Final Act? Killnet Rallies Attackers to DDoS NATO Targets

While much of the world anticipated hunts for colored eggs, chocolate bunnies and family dinners on Sunday, Black Kite was busy sounding the alarm about an expected swan song from Killnet that could involve “high-impact” DDoS attacks on NATO critical infrastructure targets.

“A serious and potentially highly damaging cybersecurity threat has been announced by a threat actor group called Killnet,” Ferhat Dikbiyik, head of research at Black Kite, wrote in a company blog post. “They have publicly stated their intention to carry out what they claim to be their ’last’ and most impactful attack on NATO targets tomorrow, utilizing their notorious DDoS attack capabilities.”

Black Kite referred to a post purportedly from Killnet that said, “Glory to Russia, let this be the last Killnet attack, and we will all be killed and jailed after this event – but know one thing, brothers and sisters: I am Russian, my people are Russian – we are for you, we are for Russia – f*** all the infidels!!”

The poster added, “We suddenly appeared, and we will also suddenly leave! WE ARE KILLNET!!!”

The group also tried to drum up support from other black hat hackers. It asked organizations that support them to post a #F***Nato hashtag on their channels. “All hack groups should expect direct target notification on the official @killnet_reservs within 48 hours!” according to one post. “All hacktivists and simple observers need to remain calm? We declare everyone who is subscribed to [the hackers’ official site] hacktivists (supporting our activities)[.] All who are here, multinational people–you are all Killnet!”

In a separate blog post on Medium, Dikbiyik noted that Killnet “has become popular with its influence on other groups for organized DDoS attacks. They organize in Killnet’s Telegram channel, not only for cyberattack coordination but also as a propaganda machine.”

That channel, called We Are Killnet, has swelled to more than 90,000 followers. “It seems that they only conduct DDoS attacks, at least under the name of Killnet,” he wrote.

But while the group will sometimes claim “to possess sensitive data,” Dikbiyik said, “We know that they can exaggerate for the sake of propaganda and [there is] not solid evidence provided for the stolen data.”

Noting that Killnet is “well-known for its attacks on critical infrastructure, health care organizations, airports and public institutions,” Dikbiyik said, “There is a high probability that similar targets will be affected by their upcoming campaign.”

During the first half of 2022, many other criminal groups did join with Killnet in its malicious activities.

“They orchestrated attacks on public institutions in western countries, airports such as the Bradley Airport attack in March, the Eurovision song contest, defense contractors and many others,” Dikbiyik wrote on Medium.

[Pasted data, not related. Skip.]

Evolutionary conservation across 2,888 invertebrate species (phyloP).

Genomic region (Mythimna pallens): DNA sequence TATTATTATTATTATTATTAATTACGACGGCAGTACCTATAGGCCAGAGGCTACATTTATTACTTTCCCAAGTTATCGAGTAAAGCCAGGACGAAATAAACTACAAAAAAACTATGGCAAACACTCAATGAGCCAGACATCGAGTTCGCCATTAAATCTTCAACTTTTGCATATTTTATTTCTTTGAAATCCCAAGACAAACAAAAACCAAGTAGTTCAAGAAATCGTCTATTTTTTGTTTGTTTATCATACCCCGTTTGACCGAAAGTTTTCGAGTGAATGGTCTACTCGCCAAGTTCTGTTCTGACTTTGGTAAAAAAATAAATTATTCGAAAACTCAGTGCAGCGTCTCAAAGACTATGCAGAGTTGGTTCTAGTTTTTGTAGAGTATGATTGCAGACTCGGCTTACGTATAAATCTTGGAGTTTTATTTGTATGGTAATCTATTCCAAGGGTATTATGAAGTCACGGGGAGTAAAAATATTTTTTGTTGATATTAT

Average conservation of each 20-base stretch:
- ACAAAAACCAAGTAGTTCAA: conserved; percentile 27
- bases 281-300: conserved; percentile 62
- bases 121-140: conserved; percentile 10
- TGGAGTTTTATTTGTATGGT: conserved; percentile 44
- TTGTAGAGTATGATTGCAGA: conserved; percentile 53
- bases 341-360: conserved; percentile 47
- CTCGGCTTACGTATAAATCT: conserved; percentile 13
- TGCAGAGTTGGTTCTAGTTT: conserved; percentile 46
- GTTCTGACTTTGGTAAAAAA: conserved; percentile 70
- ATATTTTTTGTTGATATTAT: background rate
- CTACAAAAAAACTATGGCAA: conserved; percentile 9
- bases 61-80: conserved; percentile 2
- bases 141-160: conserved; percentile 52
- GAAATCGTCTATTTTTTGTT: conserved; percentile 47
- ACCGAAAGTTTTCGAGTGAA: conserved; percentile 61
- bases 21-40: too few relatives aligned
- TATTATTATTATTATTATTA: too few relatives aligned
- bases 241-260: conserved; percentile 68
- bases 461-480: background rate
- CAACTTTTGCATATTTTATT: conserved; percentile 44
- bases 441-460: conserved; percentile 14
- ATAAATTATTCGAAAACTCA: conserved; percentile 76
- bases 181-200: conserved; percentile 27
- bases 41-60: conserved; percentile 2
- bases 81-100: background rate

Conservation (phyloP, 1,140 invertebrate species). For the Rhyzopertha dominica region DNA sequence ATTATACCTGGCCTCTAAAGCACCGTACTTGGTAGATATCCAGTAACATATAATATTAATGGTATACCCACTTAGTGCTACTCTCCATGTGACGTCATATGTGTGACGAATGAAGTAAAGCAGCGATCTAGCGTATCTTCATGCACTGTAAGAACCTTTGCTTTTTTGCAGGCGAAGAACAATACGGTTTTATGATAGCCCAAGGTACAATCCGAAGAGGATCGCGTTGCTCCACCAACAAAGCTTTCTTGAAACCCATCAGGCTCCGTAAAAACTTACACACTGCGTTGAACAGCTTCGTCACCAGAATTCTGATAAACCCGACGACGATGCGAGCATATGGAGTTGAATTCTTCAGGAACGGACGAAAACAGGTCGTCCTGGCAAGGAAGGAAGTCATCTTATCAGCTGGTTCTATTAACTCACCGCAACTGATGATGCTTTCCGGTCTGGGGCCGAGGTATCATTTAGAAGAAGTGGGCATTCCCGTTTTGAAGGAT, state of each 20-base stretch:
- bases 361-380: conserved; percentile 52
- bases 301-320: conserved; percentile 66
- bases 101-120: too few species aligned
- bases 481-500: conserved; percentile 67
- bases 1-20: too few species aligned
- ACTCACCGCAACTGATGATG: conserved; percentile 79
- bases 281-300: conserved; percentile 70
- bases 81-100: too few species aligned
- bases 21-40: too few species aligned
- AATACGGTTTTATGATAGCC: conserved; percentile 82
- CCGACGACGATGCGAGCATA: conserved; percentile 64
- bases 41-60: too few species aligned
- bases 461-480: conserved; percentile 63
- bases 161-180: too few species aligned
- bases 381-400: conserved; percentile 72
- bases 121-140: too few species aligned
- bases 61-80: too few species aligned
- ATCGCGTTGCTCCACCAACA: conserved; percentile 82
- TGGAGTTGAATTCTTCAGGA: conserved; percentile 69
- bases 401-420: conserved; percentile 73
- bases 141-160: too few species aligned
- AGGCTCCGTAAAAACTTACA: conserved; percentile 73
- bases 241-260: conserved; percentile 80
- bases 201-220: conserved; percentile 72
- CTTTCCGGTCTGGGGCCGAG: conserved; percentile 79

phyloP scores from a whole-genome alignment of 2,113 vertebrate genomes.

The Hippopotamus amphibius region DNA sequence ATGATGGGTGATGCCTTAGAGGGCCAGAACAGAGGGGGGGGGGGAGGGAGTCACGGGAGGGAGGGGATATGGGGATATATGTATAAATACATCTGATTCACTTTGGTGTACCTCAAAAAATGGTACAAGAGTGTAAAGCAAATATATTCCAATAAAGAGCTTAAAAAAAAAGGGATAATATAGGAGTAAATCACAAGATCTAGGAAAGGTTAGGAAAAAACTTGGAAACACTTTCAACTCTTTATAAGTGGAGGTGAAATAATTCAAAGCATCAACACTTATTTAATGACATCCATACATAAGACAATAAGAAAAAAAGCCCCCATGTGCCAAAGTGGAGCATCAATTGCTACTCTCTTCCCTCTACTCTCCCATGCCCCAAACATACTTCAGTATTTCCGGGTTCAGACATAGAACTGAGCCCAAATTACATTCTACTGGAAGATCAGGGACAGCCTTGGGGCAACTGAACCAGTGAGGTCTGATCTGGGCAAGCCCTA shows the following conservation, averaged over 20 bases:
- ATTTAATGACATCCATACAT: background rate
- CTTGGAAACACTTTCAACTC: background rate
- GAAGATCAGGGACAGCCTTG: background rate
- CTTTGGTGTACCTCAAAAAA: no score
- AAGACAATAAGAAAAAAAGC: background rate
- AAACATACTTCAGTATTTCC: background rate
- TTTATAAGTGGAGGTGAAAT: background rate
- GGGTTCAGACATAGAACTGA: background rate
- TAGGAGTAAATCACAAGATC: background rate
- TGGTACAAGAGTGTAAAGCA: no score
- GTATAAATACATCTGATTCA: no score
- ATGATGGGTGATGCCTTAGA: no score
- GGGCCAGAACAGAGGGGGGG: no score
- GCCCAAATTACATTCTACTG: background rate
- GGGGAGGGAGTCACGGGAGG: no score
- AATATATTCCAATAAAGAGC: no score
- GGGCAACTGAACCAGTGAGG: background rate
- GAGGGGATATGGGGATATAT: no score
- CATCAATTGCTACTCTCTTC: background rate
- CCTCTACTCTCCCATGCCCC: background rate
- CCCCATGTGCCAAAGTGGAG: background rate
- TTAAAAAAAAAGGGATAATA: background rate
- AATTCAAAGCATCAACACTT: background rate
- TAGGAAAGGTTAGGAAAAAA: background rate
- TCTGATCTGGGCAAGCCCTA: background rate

“They announced they would target the health care industry in western countries, including the U.S., and published a hit list. The initial list of U.S. targets was 50 organizations in 50 states on January 31, 2023,” he said. “They updated the list on Feb 2 by adding more organizations. There are hospitals right here in Boston on the target list.”

In the Black Kite blog, the researchers pointed to a poll Killnet recently conducted on its Telegram channel that asked followers to weigh in on whether they should target NATO. “With over 178,000 people voting ‘Yes,’ the group has declared their intention to proceed with the attacks in a series of messages today (April 8), emphasizing the potential harm of their upcoming campaign tomorrow (April 9),” Dikbiyik wrote.

“As cybersecurity professionals, we must remain vigilant and prepare for these potential high-impact DDoS attacks on critical infrastructure and organizations associated with NATO,” he said.

To guard against Killnet attacks, Dikbiyik recommended that organizations:

– Obtain DDoS mitigation services (ISP, CDN, WAF).

– Blacklist known Killnet-related IP addresses.

– Enable DMZ for internet-facing entities.

– Employ web bot detection techniques.

– Monitor DDoS resiliency and configurations.

– Optimize web servers and APIs with security modules.

– Perform stress tests on critical services.

– Have secondary systems in a different subnet.

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Teri Robinson

From the time she was 10 years old and her father gave her an electric typewriter for Christmas, Teri Robinson knew she wanted to be a writer. What she didn’t know is how the path from graduate school at LSU, where she earned a Masters degree in Journalism, would lead her on a decades-long journey from her native Louisiana to Washington, D.C. and eventually to New York City where she established a thriving practice as a writer, editor, content specialist and consultant, covering cybersecurity, business and technology, finance, regulatory, policy and customer service, among other topics; contributed to a book on the first year of motherhood; penned award-winning screenplays; and filmed a series of short movies. Most recently, as the executive editor of SC Media, Teri helped transform a 30-year-old, well-respected brand into a digital powerhouse that delivers thought leadership, high-impact journalism and the most relevant, actionable information to an audience of cybersecurity professionals, policymakers and practitioners.

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